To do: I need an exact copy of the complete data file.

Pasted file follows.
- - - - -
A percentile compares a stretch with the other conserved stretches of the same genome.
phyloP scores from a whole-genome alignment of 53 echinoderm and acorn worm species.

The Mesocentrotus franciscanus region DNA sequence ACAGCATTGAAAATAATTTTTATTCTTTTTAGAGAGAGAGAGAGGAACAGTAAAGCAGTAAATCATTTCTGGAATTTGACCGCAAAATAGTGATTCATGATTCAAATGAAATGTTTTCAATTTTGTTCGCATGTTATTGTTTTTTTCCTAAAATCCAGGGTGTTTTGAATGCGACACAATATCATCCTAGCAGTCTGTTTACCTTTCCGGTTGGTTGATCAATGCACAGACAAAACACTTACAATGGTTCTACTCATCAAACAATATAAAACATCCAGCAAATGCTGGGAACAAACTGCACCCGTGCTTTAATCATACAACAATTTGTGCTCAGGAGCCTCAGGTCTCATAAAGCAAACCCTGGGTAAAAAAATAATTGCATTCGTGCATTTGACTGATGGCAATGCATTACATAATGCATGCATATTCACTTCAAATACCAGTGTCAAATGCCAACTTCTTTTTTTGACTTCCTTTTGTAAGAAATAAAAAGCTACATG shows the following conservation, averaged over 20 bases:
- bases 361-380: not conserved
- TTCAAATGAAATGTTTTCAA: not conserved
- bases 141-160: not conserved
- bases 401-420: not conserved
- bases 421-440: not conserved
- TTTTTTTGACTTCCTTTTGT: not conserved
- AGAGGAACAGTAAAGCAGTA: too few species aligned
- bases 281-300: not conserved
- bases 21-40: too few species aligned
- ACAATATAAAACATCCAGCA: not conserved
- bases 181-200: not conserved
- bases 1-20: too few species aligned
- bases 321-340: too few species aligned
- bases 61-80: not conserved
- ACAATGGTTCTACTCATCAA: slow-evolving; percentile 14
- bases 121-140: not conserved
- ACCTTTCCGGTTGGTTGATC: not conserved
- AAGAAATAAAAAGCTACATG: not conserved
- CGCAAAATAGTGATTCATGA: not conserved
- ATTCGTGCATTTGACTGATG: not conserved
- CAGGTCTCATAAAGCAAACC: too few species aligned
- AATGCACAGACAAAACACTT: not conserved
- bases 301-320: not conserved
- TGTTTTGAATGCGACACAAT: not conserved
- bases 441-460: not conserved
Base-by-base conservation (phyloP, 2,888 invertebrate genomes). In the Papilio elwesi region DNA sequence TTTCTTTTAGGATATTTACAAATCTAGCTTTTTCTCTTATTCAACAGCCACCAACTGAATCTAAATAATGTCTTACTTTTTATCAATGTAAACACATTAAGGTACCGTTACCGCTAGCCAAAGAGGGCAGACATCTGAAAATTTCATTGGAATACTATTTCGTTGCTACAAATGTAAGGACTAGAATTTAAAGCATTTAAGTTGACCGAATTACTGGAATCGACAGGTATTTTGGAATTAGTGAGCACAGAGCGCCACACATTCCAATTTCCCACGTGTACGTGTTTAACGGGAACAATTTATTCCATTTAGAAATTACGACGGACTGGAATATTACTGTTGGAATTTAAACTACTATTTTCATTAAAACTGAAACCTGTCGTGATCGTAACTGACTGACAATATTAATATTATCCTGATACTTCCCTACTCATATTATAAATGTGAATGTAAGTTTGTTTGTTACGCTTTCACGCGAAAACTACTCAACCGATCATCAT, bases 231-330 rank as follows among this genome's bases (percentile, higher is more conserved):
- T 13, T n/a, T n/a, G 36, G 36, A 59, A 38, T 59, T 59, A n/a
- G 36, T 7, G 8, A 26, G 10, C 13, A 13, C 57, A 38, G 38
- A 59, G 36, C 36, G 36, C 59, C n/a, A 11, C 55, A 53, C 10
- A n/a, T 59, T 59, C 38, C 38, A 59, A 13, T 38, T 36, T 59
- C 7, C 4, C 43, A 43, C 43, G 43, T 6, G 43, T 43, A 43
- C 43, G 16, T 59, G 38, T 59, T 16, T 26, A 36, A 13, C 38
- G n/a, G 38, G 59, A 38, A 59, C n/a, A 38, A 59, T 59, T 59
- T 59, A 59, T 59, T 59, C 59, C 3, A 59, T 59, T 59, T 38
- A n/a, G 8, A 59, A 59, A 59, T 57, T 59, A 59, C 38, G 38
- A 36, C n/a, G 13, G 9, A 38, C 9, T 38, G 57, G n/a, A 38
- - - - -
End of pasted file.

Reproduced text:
A percentile compares a stretch with the other conserved stretches of the same genome.
phyloP scores from a whole-genome alignment of 53 echinoderm and acorn worm species.

The Mesocentrotus franciscanus region DNA sequence ACAGCATTGAAAATAATTTTTATTCTTTTTAGAGAGAGAGAGAGGAACAGTAAAGCAGTAAATCATTTCTGGAATTTGACCGCAAAATAGTGATTCATGATTCAAATGAAATGTTTTCAATTTTGTTCGCATGTTATTGTTTTTTTCCTAAAATCCAGGGTGTTTTGAATGCGACACAATATCATCCTAGCAGTCTGTTTACCTTTCCGGTTGGTTGATCAATGCACAGACAAAACACTTACAATGGTTCTACTCATCAAACAATATAAAACATCCAGCAAATGCTGGGAACAAACTGCACCCGTGCTTTAATCATACAACAATTTGTGCTCAGGAGCCTCAGGTCTCATAAAGCAAACCCTGGGTAAAAAAATAATTGCATTCGTGCATTTGACTGATGGCAATGCATTACATAATGCATGCATATTCACTTCAAATACCAGTGTCAAATGCCAACTTCTTTTTTTGACTTCCTTTTGTAAGAAATAAAAAGCTACATG shows the following conservation, averaged over 20 bases:
- bases 361-380: not conserved
- TTCAAATGAAATGTTTTCAA: not conserved
- bases 141-160: not conserved
- bases 401-420: not conserved
- bases 421-440: not conserved
- TTTTTTTGACTTCCTTTTGT: not conserved
- AGAGGAACAGTAAAGCAGTA: too few species aligned
- bases 281-300: not conserved
- bases 21-40: too few species aligned
- ACAATATAAAACATCCAGCA: not conserved
- bases 181-200: not conserved
- bases 1-20: too few species aligned
- bases 321-340: too few species aligned
- bases 61-80: not conserved
- ACAATGGTTCTACTCATCAA: slow-evolving; percentile 14
- bases 121-140: not conserved
- ACCTTTCCGGTTGGTTGATC: not conserved
- AAGAAATAAAAAGCTACATG: not conserved
- CGCAAAATAGTGATTCATGA: not conserved
- ATTCGTGCATTTGACTGATG: not conserved
- CAGGTCTCATAAAGCAAACC: too few species aligned
- AATGCACAGACAAAACACTT: not conserved
- bases 301-320: not conserved
- TGTTTTGAATGCGACACAAT: not conserved
- bases 441-460: not conserved
Base-by-base conservation (phyloP, 2,888 invertebrate genomes). In the Papilio elwesi region DNA sequence TTTCTTTTAGGATATTTACAAATCTAGCTTTTTCTCTTATTCAACAGCCACCAACTGAATCTAAATAATGTCTTACTTTTTATCAATGTAAACACATTAAGGTACCGTTACCGCTAGCCAAAGAGGGCAGACATCTGAAAATTTCATTGGAATACTATTTCGTTGCTACAAATGTAAGGACTAGAATTTAAAGCATTTAAGTTGACCGAATTACTGGAATCGACAGGTATTTTGGAATTAGTGAGCACAGAGCGCCACACATTCCAATTTCCCACGTGTACGTGTTTAACGGGAACAATTTATTCCATTTAGAAATTACGACGGACTGGAATATTACTGTTGGAATTTAAACTACTATTTTCATTAAAACTGAAACCTGTCGTGATCGTAACTGACTGACAATATTAATATTATCCTGATACTTCCCTACTCATATTATAAATGTGAATGTAAGTTTGTTTGTTACGCTTTCACGCGAAAACTACTCAACCGATCATCAT, bases 231-330 rank as follows among this genome's bases (percentile, higher is more conserved):
- T 13, T n/a, T n/a, G 36, G 36, A 59, A 38, T 59, T 59, A n/a
- G 36, T 7, G 8, A 26, G 10, C 13, A 13, C 57, A 38, G 38
- A 59, G 36, C 36, G 36, C 59, C n/a, A 11, C 55, A 53, C 10
- A n/a, T 59, T 59, C 38, C 38, A 59, A 13, T 38, T 36, T 59
- C 7, C 4, C 43, A 43, C 43, G 43, T 6, G 43, T 43, A 43
- C 43, G 16, T 59, G 38, T 59, T 16, T 26, A 36, A 13, C 38
- G n/a, G 38, G 59, A 38, A 59, C n/a, A 38, A 59, T 59, T 59
- T 59, A 59, T 59, T 59, C 59, C 3, A 59, T 59, T 59, T 38
- A n/a, G 8, A 59, A 59, A 59, T 57, T 59, A 59, C 38, G 38
- A 36, C n/a, G 13, G 9, A 38, C 9, T 38, G 57, G n/a, A 38